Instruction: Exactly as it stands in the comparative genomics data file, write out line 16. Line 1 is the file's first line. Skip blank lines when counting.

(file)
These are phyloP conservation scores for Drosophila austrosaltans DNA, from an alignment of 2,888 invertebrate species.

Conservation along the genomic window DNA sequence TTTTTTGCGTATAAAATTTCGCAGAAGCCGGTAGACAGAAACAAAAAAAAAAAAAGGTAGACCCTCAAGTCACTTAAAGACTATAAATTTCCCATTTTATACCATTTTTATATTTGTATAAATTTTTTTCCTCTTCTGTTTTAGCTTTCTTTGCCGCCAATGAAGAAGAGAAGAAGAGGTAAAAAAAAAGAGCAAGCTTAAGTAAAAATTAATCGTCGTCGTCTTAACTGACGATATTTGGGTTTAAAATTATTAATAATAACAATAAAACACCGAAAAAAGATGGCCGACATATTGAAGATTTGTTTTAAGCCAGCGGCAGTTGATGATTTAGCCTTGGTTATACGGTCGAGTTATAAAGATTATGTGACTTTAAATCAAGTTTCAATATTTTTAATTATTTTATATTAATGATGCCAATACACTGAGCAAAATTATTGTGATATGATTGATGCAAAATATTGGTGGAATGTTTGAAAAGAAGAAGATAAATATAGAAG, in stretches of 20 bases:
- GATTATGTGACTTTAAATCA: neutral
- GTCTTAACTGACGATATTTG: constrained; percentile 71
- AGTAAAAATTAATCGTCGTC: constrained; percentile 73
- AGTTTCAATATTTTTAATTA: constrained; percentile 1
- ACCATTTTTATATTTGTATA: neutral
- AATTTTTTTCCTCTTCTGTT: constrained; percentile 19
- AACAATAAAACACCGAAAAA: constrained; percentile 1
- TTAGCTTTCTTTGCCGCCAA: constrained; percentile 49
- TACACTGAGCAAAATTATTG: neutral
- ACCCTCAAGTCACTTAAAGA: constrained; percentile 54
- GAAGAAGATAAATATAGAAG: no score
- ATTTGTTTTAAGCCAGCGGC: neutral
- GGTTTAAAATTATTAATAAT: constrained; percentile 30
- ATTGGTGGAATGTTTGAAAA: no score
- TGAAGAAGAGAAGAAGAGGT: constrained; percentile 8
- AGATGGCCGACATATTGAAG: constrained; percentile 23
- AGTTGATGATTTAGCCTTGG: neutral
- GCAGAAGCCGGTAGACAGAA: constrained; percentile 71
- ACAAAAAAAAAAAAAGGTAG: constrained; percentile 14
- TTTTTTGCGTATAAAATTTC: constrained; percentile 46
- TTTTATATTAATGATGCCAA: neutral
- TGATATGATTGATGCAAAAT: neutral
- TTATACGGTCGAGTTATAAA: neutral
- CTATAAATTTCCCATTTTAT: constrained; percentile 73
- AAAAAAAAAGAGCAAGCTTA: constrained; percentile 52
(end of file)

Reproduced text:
- ATTGGTGGAATGTTTGAAAA: no score